On Wednesday, the Indian Ministry of External Affairs posted on Twitter a condolence message regarding a fatal train crash in Taiwan that on Friday last week killed 50 people.
It was probably the first time that the ministry posted online about Taiwan. It was a humanitarian gesture; however, it also indicates a subtle policy shift. It might not mean that India will proactively engage Taiwan in the near future, but it is a positive development.
India’s preference to manage its ties with China has led it to overlook Taiwan for a long time, but recent developments have compelled New Delhi to rethink its policy and approach toward Beijing.
India is well aware that a protracted India-China boundary dispute is no more about differing perceptions, and China has no interest in maintaining the “status quo.”
While a dialogue between the two sides in the hope to achieve a breakthrough in the dispute is on, India is also exploring other options to deal with the China challenge.
The Quadrilateral Security Dialogue summit last month is a case in point. While India’s outlook on China has drastically changed, China’s aggression against India and its other neighbors continues, despite New Delhi being cautious about Beijing’s sensitivities.
Skeptics believe that engaging Taiwan would bring the wrath of China. The truth is that China has been nonaccommodative and aggressive toward India at the mutual border, and Taiwan has not been a reason behind Beijing’s aggressive postures.
China has primarily been motivated by certain factors: for example, its efforts to consolidate its territorial claims; keeping India preoccupied with the dispute; its age-old practice of “teaching countries a lesson;” and preventing India from cooperating with like-minded countries, especially the US.
However, Taiwan has hardly been a cause for the standoffs. Seemingly, China, which has resolved border disputes with 12 of its 14 neighbors in the past 60 years, has no intention to resolve the dispute with India.
This makes sense from China’s strategic viewpoint. India has the potential to challenge China’s hegemonic tendencies in the Indo-Pacific region, and India-China relations are characterized by a mix of conflict and competition.
However, it does not make sense for India to pay excessive attention to China’s interests when the latter does not reciprocate.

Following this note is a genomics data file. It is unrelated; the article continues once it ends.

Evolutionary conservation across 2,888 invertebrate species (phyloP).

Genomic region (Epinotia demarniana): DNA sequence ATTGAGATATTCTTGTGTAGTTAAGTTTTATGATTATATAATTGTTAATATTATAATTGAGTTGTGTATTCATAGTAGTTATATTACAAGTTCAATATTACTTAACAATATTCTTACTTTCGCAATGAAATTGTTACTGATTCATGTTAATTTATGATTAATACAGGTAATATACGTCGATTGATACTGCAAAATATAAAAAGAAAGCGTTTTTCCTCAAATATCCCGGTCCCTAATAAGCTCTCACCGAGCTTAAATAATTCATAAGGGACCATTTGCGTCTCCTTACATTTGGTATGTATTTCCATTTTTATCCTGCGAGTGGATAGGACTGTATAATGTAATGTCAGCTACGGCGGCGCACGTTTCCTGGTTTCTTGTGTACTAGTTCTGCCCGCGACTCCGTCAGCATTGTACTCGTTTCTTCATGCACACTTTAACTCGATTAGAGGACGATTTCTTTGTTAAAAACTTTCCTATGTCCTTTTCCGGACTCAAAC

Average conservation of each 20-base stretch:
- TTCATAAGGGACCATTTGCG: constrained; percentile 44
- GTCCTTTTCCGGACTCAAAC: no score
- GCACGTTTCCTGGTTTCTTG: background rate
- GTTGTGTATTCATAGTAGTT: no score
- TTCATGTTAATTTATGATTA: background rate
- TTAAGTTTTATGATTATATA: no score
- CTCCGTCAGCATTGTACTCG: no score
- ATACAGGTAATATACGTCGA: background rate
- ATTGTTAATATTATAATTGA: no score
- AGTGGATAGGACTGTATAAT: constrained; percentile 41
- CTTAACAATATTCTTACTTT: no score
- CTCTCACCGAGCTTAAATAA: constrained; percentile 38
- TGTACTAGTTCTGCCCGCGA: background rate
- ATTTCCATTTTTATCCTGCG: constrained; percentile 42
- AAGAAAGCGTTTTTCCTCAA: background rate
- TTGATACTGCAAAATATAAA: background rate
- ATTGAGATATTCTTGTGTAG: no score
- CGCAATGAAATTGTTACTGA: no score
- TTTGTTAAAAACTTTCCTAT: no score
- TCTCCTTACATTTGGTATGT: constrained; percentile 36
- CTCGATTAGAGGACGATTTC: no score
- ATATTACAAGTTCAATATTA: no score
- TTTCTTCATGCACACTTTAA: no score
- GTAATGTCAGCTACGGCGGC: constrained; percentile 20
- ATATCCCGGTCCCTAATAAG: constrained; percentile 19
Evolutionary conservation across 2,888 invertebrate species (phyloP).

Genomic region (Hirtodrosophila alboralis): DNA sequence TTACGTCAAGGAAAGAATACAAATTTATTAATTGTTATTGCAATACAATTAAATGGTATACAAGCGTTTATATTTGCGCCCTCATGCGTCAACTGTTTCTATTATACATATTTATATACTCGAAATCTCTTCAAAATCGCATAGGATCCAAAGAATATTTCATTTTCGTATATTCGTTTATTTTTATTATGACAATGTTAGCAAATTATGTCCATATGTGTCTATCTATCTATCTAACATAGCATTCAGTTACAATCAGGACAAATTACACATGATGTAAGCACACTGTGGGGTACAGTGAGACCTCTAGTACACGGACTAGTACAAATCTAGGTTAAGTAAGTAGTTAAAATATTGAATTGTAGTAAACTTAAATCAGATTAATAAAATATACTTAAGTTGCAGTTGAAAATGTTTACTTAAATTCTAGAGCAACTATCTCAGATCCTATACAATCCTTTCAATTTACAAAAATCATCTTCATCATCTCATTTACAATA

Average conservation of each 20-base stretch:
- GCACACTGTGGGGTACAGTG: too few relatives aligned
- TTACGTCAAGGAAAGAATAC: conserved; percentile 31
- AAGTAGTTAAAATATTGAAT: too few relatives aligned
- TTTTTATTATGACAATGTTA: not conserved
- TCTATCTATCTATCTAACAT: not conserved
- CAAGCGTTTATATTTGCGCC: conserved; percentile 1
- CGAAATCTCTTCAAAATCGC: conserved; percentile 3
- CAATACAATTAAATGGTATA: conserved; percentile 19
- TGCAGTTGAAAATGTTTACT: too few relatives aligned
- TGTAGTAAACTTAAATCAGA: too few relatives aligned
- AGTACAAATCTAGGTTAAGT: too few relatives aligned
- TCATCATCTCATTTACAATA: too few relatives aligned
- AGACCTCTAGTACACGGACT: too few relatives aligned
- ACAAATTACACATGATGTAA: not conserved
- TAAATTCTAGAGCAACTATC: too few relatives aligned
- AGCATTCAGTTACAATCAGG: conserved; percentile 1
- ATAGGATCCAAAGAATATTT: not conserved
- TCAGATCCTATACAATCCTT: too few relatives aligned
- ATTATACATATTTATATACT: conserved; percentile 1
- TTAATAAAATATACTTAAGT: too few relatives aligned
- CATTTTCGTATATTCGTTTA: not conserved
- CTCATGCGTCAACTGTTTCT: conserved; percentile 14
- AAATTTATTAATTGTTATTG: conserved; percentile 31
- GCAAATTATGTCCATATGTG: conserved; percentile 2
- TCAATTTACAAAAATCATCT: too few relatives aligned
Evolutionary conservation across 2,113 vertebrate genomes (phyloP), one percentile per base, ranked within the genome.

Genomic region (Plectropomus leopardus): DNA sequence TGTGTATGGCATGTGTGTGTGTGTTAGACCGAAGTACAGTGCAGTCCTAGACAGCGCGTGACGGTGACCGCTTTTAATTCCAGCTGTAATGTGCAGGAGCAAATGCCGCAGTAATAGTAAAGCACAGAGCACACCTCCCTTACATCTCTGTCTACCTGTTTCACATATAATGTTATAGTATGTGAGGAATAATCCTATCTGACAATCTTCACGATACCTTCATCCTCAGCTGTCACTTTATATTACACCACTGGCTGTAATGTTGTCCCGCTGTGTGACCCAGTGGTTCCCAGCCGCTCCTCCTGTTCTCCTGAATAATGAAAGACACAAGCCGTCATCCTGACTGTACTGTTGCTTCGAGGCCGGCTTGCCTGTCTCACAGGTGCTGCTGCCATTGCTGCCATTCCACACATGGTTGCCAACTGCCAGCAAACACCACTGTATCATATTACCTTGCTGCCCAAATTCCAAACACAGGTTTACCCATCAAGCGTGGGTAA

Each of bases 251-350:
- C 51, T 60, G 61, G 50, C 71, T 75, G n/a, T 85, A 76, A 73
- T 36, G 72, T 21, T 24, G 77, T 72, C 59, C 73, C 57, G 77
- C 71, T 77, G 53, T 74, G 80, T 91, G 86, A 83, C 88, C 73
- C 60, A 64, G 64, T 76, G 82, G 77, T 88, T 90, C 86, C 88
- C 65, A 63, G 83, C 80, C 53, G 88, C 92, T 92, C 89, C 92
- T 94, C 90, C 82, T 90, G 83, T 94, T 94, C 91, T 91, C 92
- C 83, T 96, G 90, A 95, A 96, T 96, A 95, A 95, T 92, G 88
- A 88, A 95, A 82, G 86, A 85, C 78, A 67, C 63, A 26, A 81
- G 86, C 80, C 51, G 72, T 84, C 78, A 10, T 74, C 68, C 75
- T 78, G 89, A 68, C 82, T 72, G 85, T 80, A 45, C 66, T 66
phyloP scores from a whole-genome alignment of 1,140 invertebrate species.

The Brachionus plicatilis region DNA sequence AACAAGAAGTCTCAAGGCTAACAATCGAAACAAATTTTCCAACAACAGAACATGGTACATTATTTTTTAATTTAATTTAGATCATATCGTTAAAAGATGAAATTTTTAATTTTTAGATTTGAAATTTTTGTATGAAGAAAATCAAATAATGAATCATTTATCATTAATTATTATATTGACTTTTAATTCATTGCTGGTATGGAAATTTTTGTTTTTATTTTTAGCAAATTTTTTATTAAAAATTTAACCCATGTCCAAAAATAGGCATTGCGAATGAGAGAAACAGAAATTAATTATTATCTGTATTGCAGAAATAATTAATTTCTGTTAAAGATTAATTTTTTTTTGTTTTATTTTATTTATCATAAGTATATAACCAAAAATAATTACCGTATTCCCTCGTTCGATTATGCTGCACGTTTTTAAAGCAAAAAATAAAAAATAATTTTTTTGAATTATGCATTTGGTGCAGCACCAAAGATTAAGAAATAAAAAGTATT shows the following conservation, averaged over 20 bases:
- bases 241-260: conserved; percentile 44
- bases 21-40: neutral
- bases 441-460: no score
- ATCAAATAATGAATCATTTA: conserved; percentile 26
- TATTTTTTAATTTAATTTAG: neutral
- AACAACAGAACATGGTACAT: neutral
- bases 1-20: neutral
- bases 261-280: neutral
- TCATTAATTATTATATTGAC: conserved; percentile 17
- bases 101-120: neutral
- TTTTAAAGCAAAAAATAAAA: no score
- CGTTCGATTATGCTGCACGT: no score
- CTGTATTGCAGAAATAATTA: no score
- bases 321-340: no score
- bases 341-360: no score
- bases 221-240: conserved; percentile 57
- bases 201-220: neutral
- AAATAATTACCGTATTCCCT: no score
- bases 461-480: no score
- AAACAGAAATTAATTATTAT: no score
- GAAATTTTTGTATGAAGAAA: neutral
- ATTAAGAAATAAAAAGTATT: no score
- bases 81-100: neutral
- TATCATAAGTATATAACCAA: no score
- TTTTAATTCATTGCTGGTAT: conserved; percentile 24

In fact, not engaging Taiwan is hurting India’s regional aspirations. Engaging Taiwan does not mean that India has to change its adherence to the so-called “one China” policy. There are multiple ways to extend cooperation with Taiwan without touching upon this topic.
It is immensely important for the Indian establishment to realize that Taiwan has not been a factor, and India should treat relations with Taiwan separately. Clarity on Taiwan’s place in the India-China border dispute is crucial.
Additionally, enough emphasis has not been given to Taiwan’s New Southbound Policy. It is important to pay attention to the fact that Taiwan, whose foreign policy previously was US-centric, now has a policy focused on South Asia, with India as a focus.
It cannot be denied that China still looms large over the prospect of Taiwan-India relations, but it would be mutually beneficial to bolster ties within the framework of the New Southbound Policy, and India’s Act East Policy.
Like-minded countries are promoting a rules-based order and democratic values — all this is endorsed and diligently practiced by Taiwan — and yet no overt efforts are made to include Taiwan in the Indo-Pacific region.
New Delhi’s regional and foreign policy calculations should be independent of what China desires India to do. Once and for all, India should realize that China cannot drive the course of India’s foreign policy.
India should aim to have a three-pronged approach toward Taiwan — bilateral, regional and multilateral.
At the bilateral level, it is proven beyond doubt that engaging Taiwan is mutually beneficial. The time is ripe to devise a synchronized strategy to engage each other.
Both countries should take a step further. Taiwan should be more proactive with India, while India should carefully nurture its engagement with Taiwan, while adhering to the “one China” policy.
However, not everything is about this policy. There are hundreds of noncontroversial areas where the two countries have not even initiated a dialogue, and all this can come before India and Taiwan head toward a security alignment.
This includes higher education, especially in information technology, engineering, biomedical fields, aeronautics and health sector degrees such as nursing, as well as Mandarin-language training.
A long-term framework to further increase cooperation in the economic, cultural, educational, people-to-people, and science and technology fields should be developed.
A holistic approach for exchanges between the two nation’s governments, businesses and citizens should also be adopted.
At the regional level, India should take cues from the approaches of countries such as Japan and Singapore on how to devise a consistent Taiwan policy.
India is collaborating with Japan in third countries. The two countries might also find ways to work with Taiwan in the connectivity and infrastructural domains.
India should also consider taking part in the Global Cooperation and Training Framework, which involves Taiwan, the US and Japan, to learn from Taiwan’s best practices.
Finally, India should have a multilateral approach toward Taiwan. Now that the Indo-Pacific region is embraced by several countries, it is crucial to consider Taiwan an important part of it, and a multilateral/collective effort is needed to include Taiwan in the evolving regional order.
India is a key country in the region and should take a lead in facilitating Taiwan’s inclusion.
Sana Hashmi is a visiting fellow at the Taiwan-Asia Exchange Foundation.
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